[concurrency-interest] Problem #2: Reordering volatile and nonvolatile stores

Joe Bowbeer joe.bowbeer at gmail.com
Tue Aug 22 17:23:46 EDT 2006

On 8/22/06, Peter Veentjer <alarmnummer at gmail.com> wrote:
> I have a question about the "Problem #2: Reordering volatile and
> nonvolatile stores" mentioned in the article by Brian Goetz
> http://www-128.ibm.com/developerworks/library/j-jtp02244.html
> In the old vm it was allowed to reorden volatile and non volatile
> stores and this could lead to non volatile fields that are not set.
> But why is this bad? It is the consequence of being a non volatile
> field.
> The consequence is that a volatile field now has two responsibilities:
> 1) make sure that a value is read-from/written-to main memory instead of cache
> 2) prevent reordening with non volatile fields en synchronize them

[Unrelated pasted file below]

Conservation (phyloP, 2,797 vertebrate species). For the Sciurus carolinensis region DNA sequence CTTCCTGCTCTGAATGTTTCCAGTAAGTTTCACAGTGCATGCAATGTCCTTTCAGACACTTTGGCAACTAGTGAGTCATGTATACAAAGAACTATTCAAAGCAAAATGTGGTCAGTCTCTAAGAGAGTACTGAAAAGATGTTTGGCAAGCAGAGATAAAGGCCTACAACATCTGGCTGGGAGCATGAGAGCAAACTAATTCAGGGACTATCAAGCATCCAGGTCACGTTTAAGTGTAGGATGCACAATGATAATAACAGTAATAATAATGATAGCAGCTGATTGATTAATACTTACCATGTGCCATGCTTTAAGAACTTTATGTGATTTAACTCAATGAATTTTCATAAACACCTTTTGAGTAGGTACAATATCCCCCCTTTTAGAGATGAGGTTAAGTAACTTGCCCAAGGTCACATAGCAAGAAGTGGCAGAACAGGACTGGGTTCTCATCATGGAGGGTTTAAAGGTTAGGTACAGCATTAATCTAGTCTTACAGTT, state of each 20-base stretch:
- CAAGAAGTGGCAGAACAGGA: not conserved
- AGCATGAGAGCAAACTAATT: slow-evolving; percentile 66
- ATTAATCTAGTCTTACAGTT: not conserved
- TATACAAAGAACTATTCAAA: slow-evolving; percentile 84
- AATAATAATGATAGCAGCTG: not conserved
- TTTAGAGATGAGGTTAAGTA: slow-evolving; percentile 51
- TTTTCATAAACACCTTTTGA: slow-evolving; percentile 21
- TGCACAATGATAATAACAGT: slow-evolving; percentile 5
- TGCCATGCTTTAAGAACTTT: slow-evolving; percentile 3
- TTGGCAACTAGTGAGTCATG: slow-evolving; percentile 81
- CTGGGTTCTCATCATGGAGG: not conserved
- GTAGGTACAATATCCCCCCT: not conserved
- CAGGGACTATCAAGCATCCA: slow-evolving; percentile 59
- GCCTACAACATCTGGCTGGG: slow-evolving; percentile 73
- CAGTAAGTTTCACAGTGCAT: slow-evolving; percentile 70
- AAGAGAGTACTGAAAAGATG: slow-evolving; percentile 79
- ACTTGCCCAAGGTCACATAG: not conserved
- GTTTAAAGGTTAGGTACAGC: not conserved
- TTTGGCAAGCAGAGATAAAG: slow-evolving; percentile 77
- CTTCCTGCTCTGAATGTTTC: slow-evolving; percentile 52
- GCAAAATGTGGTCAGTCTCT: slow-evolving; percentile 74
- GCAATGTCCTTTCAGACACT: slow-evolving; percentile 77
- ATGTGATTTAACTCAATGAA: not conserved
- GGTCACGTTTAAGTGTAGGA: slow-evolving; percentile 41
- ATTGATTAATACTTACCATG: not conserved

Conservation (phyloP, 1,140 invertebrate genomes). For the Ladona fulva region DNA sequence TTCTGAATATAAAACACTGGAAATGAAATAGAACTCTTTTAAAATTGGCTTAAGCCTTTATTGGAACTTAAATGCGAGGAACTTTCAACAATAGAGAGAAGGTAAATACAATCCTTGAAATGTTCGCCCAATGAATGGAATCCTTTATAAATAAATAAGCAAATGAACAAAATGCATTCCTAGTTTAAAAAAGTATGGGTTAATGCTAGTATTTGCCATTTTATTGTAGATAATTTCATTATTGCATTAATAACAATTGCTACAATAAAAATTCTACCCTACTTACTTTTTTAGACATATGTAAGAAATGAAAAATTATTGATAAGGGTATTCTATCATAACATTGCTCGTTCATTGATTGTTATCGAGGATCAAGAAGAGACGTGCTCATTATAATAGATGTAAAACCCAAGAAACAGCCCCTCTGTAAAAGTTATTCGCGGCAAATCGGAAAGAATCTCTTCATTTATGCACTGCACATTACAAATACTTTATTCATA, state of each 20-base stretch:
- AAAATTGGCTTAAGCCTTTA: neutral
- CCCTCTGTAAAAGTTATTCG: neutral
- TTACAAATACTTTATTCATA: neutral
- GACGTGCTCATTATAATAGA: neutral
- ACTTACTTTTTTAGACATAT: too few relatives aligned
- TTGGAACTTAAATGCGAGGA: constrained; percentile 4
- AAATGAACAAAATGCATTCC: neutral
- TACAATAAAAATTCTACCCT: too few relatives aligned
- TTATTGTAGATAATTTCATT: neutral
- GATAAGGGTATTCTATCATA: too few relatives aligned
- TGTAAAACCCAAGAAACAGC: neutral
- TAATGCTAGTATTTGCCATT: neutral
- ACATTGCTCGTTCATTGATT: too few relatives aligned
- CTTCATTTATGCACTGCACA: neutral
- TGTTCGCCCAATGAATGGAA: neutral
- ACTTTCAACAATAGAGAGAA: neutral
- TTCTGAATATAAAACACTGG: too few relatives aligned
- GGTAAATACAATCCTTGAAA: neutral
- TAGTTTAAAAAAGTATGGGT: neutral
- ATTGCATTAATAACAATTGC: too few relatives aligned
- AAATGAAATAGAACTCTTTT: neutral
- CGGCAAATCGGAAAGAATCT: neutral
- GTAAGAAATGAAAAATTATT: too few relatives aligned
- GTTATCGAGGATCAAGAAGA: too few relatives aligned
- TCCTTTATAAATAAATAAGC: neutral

> with main memory before a volatile field is called.
> I don't understand why the old behaviour is bad. The mistake of using
> a non volatile field was made while information needs to be exchanged
> in multiple threads. This sounds acceptable to me, so why is the
> second responsibility added? Is this done to make jmm easier to use?
> Or are their other reasons I'm missing?

First of all, the old behavior was never completely specified, or
implemented, so it's hard to compare new with old.

As I understand the current spec, volatile reads and writes are
synchronization actions, similar in some ways to tiny one-statement
synchronized blocks.

To be effective as synchronization actions, it's important that the
rest of the code not move around too much.  Would you think it OK if
code outside of a synchronized block were allowed to jump over the
block?  (That would render ReentrantLock useless.)

Also see http://www.cs.umd.edu/~pugh/java/memoryModel/jsr-133-faq.html#volatile

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